Wichita Urban Native History Tour

Wichita Urban Native History Tour

Wichita, Kansas 67203, United States

Created By: Wichita History Walk

Tour Information

Take a tour of Wichita's Urban Native History! This tour commemorates the significant contributions of the many indigenous people who called Wichita home. From art to aviation, Native Americans played many roles in the cultural landscape of our community.

Each stop may have more than one picture. Swipe to the left to see more photos when available, and tap photos to enlarge and zoom. This tour is set to free roam, which means you may visit stops in any order.

Tour Map

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What You'll See on the Tour

In 1968, Kansas Gas and Electric (KG&E) had a problem. They had built an addition near the confluence of the Big and Little Arkansas Rivers and the area needed beautification. Since KG&E wanted to focus on American Indian heritage i... Read more
Although Wichita was once the home of tribes such as the Wichita, Kiowa, and Osage prior to European settlement in the late 19th Century, many of the Native Americans that make up what we now consider the “urban natives” of present-day ... Read more
The confluence of the Big and Little Arkansas rivers has been a crucial gathering place for Indigenous peoples for centuries prior to European contact. Jesse Chisholm, of half Cherokee descent, having first visited the area in 1826, establ... Read more
Blackbear Bosin, a celebrated Native American artist of Kiowa and Comanche descent, played a crucial role in Kansas’ artistic landscape. His Wichita studio spaces served as hubs for his prolific output and his dedication to elevating Nati... Read more
For over 130 years, the site and surrounding area now occupied by Riverfront Stadium has been a pivotal venue for baseball in Wichita, with a rich history of hosting Native American players. This enduring legacy emphasizes the significant r... Read more
In 1948, the Hotel Broadview added an event space called the Crystal Ballroom. In 1958, hotel president R. C. McCormick commissioned Blackbear Bosin, noted local artist of Kiowa and Comanche descent, to design and craft a mosaic that would ... Read more
The Wichita Federal Courthouse is a site of profound historical significance, especially concerning an event tied to the American Indian Movement (AIM) in the 1970s. This incident and the subsequent legal proceedings underscore the era's he... Read more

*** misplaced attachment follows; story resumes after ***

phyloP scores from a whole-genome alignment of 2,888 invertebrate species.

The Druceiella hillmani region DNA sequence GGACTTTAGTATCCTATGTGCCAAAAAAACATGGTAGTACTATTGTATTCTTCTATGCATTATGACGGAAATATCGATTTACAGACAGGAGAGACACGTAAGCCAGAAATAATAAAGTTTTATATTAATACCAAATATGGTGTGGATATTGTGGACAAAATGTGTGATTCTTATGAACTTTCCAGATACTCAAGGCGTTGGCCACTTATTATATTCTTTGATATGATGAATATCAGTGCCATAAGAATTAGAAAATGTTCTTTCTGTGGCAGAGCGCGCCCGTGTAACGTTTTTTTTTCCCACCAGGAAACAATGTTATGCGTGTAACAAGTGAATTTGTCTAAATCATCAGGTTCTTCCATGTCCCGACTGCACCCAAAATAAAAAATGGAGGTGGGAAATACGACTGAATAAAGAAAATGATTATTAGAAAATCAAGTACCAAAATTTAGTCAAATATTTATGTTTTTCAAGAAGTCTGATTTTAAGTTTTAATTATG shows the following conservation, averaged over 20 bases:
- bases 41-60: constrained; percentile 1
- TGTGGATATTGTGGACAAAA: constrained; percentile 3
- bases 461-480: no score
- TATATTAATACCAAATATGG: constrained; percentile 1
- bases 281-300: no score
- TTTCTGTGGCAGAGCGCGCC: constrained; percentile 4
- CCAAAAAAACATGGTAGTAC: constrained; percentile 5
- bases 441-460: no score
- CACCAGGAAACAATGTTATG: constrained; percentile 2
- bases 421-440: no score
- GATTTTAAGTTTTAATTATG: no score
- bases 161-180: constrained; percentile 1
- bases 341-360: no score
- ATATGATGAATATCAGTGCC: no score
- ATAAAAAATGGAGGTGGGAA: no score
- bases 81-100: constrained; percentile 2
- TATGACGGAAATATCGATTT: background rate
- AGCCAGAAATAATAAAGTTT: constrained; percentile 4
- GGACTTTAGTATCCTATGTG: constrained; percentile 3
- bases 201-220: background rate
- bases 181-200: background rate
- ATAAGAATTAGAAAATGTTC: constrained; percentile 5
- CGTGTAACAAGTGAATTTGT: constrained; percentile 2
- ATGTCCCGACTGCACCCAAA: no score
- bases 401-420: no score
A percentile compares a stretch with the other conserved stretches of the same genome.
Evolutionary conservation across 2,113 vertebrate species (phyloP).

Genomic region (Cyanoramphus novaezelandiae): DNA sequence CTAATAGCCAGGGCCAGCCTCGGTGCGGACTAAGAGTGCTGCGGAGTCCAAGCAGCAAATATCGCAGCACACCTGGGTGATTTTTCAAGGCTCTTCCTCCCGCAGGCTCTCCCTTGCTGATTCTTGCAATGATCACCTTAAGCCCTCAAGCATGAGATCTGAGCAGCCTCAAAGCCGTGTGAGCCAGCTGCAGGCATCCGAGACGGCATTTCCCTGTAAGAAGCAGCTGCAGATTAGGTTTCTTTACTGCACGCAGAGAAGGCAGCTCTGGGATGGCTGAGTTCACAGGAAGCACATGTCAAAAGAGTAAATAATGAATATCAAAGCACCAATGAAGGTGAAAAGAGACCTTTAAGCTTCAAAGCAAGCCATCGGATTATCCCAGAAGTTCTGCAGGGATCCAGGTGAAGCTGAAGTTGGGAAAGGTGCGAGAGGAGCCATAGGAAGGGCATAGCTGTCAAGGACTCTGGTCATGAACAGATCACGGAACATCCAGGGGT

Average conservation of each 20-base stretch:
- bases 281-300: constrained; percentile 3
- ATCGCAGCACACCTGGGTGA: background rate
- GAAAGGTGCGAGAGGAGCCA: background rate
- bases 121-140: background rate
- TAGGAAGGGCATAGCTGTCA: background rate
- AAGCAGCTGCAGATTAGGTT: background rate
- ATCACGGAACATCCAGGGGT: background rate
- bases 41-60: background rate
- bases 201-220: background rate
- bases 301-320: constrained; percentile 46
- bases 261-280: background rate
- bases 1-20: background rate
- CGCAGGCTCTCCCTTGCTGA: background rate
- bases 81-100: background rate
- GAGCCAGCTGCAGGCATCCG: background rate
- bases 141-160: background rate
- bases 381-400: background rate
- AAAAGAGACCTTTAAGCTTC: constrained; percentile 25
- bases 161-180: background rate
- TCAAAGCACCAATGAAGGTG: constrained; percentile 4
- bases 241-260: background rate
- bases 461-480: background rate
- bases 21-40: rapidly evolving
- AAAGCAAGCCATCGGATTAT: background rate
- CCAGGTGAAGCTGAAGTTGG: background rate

1968 marked a pivotal year in Native American history with President Lyndon Johnson’s proposal to end the termination policy. The termination policy was a federal initiative originating in the 1940s that aimed to dissolve Tribal sovereign... Read more
Chief Charles Shunatona, born in 1917 on the Otoe Reservation near Red Rock, Oklahoma, was a prominent figure in both his community and beyond. Before moving to Wichita in 1941 to work for Boeing and subsequently being drafted, he attended ... Read more
In the 1970s, there were estimated to be around 3,000 Native Americans living in the Wichita area, representing various tribal affiliations. However, little was known about their general well-being. No official surveys or studies were condu... Read more
In late May to early June 1927, a caravan of Wichitas traveled back to Wichita, Kansas, to erect a council lodge on the little island just south of 13th street. According to papers at the time, the visit was coordinated by the Indian Histor... Read more
This prominent location is an integral part of Wichita’s history. Since it opened in 1929, North High was known for its distinctive design highlighted by Native American and pioneer sculptures. The Minisa Bridge was built in 1932, and als... Read more
Jesse Chisholm, of Cherokee and Scottish descent, was a guide, interpreter, treaty facilitator, and humanitarian for Indigenous Americans. Chisholm is also the owner of Wichita’s first business: a trading post. Jesse Chisholm’s trading ... Read more
Native American artist Woodrow Wilson “Woody“ Crumbo was known throughout the world as an amazing artist, musician and ceremonial dancer. Throughout Crumbo’s lifetime, he was continuously honored for his ability to capture and express... Read more
The Henry Roe Cloud Indian School, originally named the Roe Indian Institute and later the American Indian Institute, holds a significant place in Wichita's history and the broader story of Native American education. Founded by Reverend Hen... Read more
“Getting off the earth and soaring through the heavens is the greatest thrill of all”   -- “Chief” Bowhan   Wichita aviation was booming in the early 1920s, and Francis Bowhan was at the heart of the scene. Bowhan marketed his O... Read more
Nestled 6 miles west of Douglas and Main and 2 miles south of what is now Cannonball Road (Maple), within the vicinity of Pawnee Prairie and the Sedgwick County Conservation Parks, the 240-acre Grandview farm stood as a testament to innovat... Read more


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